The thick rope swung toward me and I caught it with both hands. The weight threatened to pull me off the platform. I repositioned my grip, ignoring the roughness of the rope, and gazed across the vast expanse of the barn. Dust motes played in the sunlight and Ellen laughed from the fort on the other side of the mow. One swing and I would be there by her side.
“Hurry up, Francie. Are you gonna jump or not?” Billy John stared at me from the bottom of the ladder. He crossed his skinny arms over the bib of his much patched overalls. I stuck my tongue out then repositioned my hands. I hooked one leg around the rope, and pulled back a little further. The knotted end bumped against the platform edge. My heart thumped hard in my chest.
“Come on, Francie.” Ellen encouraged from the other side. “I can hear kittens.” She disappeared over the edge of our hay fort, no doubt in search for the soft balls of fur.
Hot air whipped through my twin braids as I launched myself into the open air. Only the rope kept me from plunging headfirst into the stall below, where Old Red watched my flight with bored interest. I waved at the bull as I crossed over his head.
As the rope dipped to its lowest point in the empty space between the mows, the dinner bell clanged. I clung to the rope as it started its assent to the opposite mow. When I could see the fort safety beneath my feet, I let go of the rope and plunged into the hay. Ellen was already sprinting out the barn door when I looked down. Billy John glowered at me from the other side.
“Thanks a lot, Francie.” He frowned at me before scampering down the ladder. He’d be sore at me for hours, but it was my turn to go first.
When I got to my ladder, Billy John was there looking up at me. The smile on his face warned me the moment before the whole ladder shifted out of my reach and thumped onto the barn floor.
“Put it back, Billy John.” I called, but he swaggered out of the barn without a backward glance. I cautiously crawled across the thick beam and looked down at the large pile of loose hay underneath. More than once Ellen had dared me to jump, but I was never brave enough.
I was still sitting on the beam when a second ring of the dinner bell jolted me to action. Da would be waiting impatiently for his dinner. I gulped, closed my eyes and pushed off. I hit the top of the hay hard, and rolled down the side. With my feet firmly under me, I ran out the door, and into the hot summer evening. Mama was standing at the big triangle with her hands on her hips. She tsked as she pulled me into the house, taking bits of hay out of my braids as we went.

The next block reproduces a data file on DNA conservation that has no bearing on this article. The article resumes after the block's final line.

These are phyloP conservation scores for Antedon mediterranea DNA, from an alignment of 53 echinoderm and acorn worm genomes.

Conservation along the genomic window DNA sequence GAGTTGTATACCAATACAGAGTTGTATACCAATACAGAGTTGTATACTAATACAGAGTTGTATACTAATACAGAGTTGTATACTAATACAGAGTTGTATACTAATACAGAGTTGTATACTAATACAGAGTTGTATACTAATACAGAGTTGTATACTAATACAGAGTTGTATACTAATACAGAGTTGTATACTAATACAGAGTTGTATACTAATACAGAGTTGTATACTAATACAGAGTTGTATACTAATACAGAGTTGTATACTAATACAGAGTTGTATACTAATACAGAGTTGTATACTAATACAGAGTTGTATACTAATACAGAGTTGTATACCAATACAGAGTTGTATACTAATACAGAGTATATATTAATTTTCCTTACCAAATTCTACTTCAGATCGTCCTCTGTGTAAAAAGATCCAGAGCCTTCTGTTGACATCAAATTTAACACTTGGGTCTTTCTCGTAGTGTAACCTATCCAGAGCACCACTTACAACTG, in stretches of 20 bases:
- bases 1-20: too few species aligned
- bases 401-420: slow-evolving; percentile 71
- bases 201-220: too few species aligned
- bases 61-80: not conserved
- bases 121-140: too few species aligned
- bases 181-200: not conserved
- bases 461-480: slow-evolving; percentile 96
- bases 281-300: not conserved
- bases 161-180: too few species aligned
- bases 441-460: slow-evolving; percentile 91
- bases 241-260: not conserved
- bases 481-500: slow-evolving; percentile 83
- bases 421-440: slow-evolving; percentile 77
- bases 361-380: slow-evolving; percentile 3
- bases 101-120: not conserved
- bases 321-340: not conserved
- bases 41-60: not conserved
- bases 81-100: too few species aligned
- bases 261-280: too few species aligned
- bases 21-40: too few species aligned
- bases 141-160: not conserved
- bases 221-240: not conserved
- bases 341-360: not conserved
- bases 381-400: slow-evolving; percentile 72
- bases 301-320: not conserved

Da’s dark scowl followed me across the room as I washed my hands quickly and took the only chair left at the table – the one right beside him. I had no more than sat down, when Da took his big fingers and thumped me on the head. I knew better than to rub the spot. Billy John smiled at me in triumph.
Da listened intently to the news as we quietly ate what Mama had prepared. I sat ridged throughout the meal, waiting for those big fingers to connect with my skull again. I saw the gleam in Billy John’s eye just before he upset his cup. Da thumped my head at the disturbance. Mama handed Ellen a cloth to clean up. She was still wiping the mess when the sports report came on. Da’s favorite team was losing. Whap. I flinched as Da’s knuckle connected with my scalp. Billy John’s grin grew.
I endured four more thumps before asking to be excused. I wouldn’t be getting dessert, but it didn’t matter. I felt my lumpy head as I left the table, promising myself that Billy John would be sitting next to Da tomorrow night for dinner. As I rushed to the barn, I couldn’t help smile. Billy John might be eating Mama’s peach cobbler, but I was going to enjoy another swing on that old rope.
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